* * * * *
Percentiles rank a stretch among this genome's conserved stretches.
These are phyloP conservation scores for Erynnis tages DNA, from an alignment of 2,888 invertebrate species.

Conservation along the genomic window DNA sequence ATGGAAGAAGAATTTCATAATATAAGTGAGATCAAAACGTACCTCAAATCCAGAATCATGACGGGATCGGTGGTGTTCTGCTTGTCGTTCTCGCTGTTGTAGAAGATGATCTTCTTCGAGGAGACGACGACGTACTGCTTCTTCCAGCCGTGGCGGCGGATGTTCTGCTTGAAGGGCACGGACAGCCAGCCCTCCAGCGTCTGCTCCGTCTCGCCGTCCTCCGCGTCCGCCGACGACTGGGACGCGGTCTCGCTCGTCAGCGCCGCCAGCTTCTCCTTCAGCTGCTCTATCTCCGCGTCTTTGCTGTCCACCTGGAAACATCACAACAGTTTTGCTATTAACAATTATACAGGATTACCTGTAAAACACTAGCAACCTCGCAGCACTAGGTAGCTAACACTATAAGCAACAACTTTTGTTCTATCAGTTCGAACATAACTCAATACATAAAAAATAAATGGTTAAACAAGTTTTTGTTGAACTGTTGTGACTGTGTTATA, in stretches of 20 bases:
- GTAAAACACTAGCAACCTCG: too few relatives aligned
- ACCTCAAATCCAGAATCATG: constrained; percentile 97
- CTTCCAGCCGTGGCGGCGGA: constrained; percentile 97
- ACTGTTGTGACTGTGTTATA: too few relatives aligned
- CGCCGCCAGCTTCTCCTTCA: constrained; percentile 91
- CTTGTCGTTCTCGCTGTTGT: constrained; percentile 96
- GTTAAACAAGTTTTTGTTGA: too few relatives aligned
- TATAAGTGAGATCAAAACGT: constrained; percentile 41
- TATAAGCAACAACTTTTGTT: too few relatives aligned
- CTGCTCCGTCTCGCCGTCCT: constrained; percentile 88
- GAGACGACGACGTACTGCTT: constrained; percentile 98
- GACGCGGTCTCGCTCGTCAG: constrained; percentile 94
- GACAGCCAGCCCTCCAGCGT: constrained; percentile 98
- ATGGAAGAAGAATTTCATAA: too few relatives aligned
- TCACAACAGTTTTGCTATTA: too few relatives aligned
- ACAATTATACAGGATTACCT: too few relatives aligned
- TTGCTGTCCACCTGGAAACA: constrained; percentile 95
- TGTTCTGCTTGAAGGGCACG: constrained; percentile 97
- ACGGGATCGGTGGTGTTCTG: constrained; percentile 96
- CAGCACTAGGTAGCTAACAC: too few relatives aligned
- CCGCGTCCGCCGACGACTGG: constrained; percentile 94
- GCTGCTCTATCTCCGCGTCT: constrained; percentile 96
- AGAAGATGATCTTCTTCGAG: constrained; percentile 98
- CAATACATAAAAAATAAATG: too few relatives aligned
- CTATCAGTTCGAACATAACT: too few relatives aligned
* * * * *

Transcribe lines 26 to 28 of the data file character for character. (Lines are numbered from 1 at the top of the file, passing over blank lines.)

- AGAAGATGATCTTCTTCGAG: constrained; percentile 98
- CAATACATAAAAAATAAATG: too few relatives aligned
- CTATCAGTTCGAACATAACT: too few relatives aligned